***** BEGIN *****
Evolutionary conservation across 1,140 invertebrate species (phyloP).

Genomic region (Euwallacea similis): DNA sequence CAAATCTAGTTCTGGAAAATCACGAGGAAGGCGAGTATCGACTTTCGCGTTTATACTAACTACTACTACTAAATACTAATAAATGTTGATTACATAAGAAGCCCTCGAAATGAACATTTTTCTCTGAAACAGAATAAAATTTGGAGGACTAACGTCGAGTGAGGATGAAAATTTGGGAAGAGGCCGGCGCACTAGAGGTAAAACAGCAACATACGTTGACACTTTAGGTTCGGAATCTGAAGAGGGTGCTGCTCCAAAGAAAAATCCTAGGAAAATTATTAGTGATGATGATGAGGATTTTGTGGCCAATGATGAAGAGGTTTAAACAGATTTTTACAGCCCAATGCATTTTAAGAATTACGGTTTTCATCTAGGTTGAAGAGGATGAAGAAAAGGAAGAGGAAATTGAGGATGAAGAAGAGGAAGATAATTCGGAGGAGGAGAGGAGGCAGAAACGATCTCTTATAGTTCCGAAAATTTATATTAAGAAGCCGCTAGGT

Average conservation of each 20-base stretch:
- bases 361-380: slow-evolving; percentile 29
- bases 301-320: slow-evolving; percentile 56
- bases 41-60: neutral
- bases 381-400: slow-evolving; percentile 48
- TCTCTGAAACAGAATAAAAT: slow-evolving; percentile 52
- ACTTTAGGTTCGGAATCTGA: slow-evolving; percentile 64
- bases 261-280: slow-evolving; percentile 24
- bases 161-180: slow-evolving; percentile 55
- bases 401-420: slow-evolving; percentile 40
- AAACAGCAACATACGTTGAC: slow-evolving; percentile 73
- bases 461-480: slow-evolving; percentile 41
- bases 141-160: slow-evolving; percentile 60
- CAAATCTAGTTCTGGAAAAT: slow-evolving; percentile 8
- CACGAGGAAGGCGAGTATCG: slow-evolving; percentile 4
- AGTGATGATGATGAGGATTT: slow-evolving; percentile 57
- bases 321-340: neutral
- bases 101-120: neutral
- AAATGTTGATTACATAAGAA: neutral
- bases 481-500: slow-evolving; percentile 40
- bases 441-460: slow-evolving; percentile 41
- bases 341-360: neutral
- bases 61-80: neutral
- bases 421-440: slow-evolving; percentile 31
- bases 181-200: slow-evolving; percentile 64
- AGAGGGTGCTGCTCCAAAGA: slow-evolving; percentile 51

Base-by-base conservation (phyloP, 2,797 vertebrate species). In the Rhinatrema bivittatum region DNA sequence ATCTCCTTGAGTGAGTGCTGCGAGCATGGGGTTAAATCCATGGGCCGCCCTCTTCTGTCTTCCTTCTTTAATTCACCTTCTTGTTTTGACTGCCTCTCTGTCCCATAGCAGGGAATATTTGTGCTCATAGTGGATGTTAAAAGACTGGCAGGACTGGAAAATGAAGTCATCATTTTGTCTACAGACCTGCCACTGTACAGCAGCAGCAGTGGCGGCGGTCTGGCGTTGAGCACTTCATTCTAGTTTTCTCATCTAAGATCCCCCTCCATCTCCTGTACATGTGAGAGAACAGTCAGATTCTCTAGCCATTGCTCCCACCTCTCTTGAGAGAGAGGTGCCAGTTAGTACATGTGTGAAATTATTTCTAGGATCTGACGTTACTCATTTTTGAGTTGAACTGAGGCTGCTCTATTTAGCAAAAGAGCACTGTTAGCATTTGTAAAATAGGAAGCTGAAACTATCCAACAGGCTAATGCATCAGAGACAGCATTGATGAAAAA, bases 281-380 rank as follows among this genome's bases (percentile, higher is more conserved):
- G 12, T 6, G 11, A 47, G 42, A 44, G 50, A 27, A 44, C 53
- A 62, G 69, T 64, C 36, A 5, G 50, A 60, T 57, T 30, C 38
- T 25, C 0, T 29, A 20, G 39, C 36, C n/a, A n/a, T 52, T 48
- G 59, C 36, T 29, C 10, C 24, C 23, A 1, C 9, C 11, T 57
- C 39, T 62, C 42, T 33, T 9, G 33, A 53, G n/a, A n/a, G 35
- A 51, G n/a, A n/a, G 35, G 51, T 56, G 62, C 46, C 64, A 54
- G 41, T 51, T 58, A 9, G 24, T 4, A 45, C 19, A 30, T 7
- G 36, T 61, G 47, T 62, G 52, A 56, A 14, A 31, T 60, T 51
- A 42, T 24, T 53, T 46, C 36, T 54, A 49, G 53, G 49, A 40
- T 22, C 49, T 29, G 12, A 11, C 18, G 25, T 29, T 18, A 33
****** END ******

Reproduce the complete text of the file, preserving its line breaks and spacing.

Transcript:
Evolutionary conservation across 1,140 invertebrate species (phyloP).

Genomic region (Euwallacea similis): DNA sequence CAAATCTAGTTCTGGAAAATCACGAGGAAGGCGAGTATCGACTTTCGCGTTTATACTAACTACTACTACTAAATACTAATAAATGTTGATTACATAAGAAGCCCTCGAAATGAACATTTTTCTCTGAAACAGAATAAAATTTGGAGGACTAACGTCGAGTGAGGATGAAAATTTGGGAAGAGGCCGGCGCACTAGAGGTAAAACAGCAACATACGTTGACACTTTAGGTTCGGAATCTGAAGAGGGTGCTGCTCCAAAGAAAAATCCTAGGAAAATTATTAGTGATGATGATGAGGATTTTGTGGCCAATGATGAAGAGGTTTAAACAGATTTTTACAGCCCAATGCATTTTAAGAATTACGGTTTTCATCTAGGTTGAAGAGGATGAAGAAAAGGAAGAGGAAATTGAGGATGAAGAAGAGGAAGATAATTCGGAGGAGGAGAGGAGGCAGAAACGATCTCTTATAGTTCCGAAAATTTATATTAAGAAGCCGCTAGGT

Average conservation of each 20-base stretch:
- bases 361-380: slow-evolving; percentile 29
- bases 301-320: slow-evolving; percentile 56
- bases 41-60: neutral
- bases 381-400: slow-evolving; percentile 48
- TCTCTGAAACAGAATAAAAT: slow-evolving; percentile 52
- ACTTTAGGTTCGGAATCTGA: slow-evolving; percentile 64
- bases 261-280: slow-evolving; percentile 24
- bases 161-180: slow-evolving; percentile 55
- bases 401-420: slow-evolving; percentile 40
- AAACAGCAACATACGTTGAC: slow-evolving; percentile 73
- bases 461-480: slow-evolving; percentile 41
- bases 141-160: slow-evolving; percentile 60
- CAAATCTAGTTCTGGAAAAT: slow-evolving; percentile 8
- CACGAGGAAGGCGAGTATCG: slow-evolving; percentile 4
- AGTGATGATGATGAGGATTT: slow-evolving; percentile 57
- bases 321-340: neutral
- bases 101-120: neutral
- AAATGTTGATTACATAAGAA: neutral
- bases 481-500: slow-evolving; percentile 40
- bases 441-460: slow-evolving; percentile 41
- bases 341-360: neutral
- bases 61-80: neutral
- bases 421-440: slow-evolving; percentile 31
- bases 181-200: slow-evolving; percentile 64
- AGAGGGTGCTGCTCCAAAGA: slow-evolving; percentile 51

Base-by-base conservation (phyloP, 2,797 vertebrate species). In the Rhinatrema bivittatum region DNA sequence ATCTCCTTGAGTGAGTGCTGCGAGCATGGGGTTAAATCCATGGGCCGCCCTCTTCTGTCTTCCTTCTTTAATTCACCTTCTTGTTTTGACTGCCTCTCTGTCCCATAGCAGGGAATATTTGTGCTCATAGTGGATGTTAAAAGACTGGCAGGACTGGAAAATGAAGTCATCATTTTGTCTACAGACCTGCCACTGTACAGCAGCAGCAGTGGCGGCGGTCTGGCGTTGAGCACTTCATTCTAGTTTTCTCATCTAAGATCCCCCTCCATCTCCTGTACATGTGAGAGAACAGTCAGATTCTCTAGCCATTGCTCCCACCTCTCTTGAGAGAGAGGTGCCAGTTAGTACATGTGTGAAATTATTTCTAGGATCTGACGTTACTCATTTTTGAGTTGAACTGAGGCTGCTCTATTTAGCAAAAGAGCACTGTTAGCATTTGTAAAATAGGAAGCTGAAACTATCCAACAGGCTAATGCATCAGAGACAGCATTGATGAAAAA, bases 281-380 rank as follows among this genome's bases (percentile, higher is more conserved):
- G 12, T 6, G 11, A 47, G 42, A 44, G 50, A 27, A 44, C 53
- A 62, G 69, T 64, C 36, A 5, G 50, A 60, T 57, T 30, C 38
- T 25, C 0, T 29, A 20, G 39, C 36, C n/a, A n/a, T 52, T 48
- G 59, C 36, T 29, C 10, C 24, C 23, A 1, C 9, C 11, T 57
- C 39, T 62, C 42, T 33, T 9, G 33, A 53, G n/a, A n/a, G 35
- A 51, G n/a, A n/a, G 35, G 51, T 56, G 62, C 46, C 64, A 54
- G 41, T 51, T 58, A 9, G 24, T 4, A 45, C 19, A 30, T 7
- G 36, T 61, G 47, T 62, G 52, A 56, A 14, A 31, T 60, T 51
- A 42, T 24, T 53, T 46, C 36, T 54, A 49, G 53, G 49, A 40
- T 22, C 49, T 29, G 12, A 11, C 18, G 25, T 29, T 18, A 33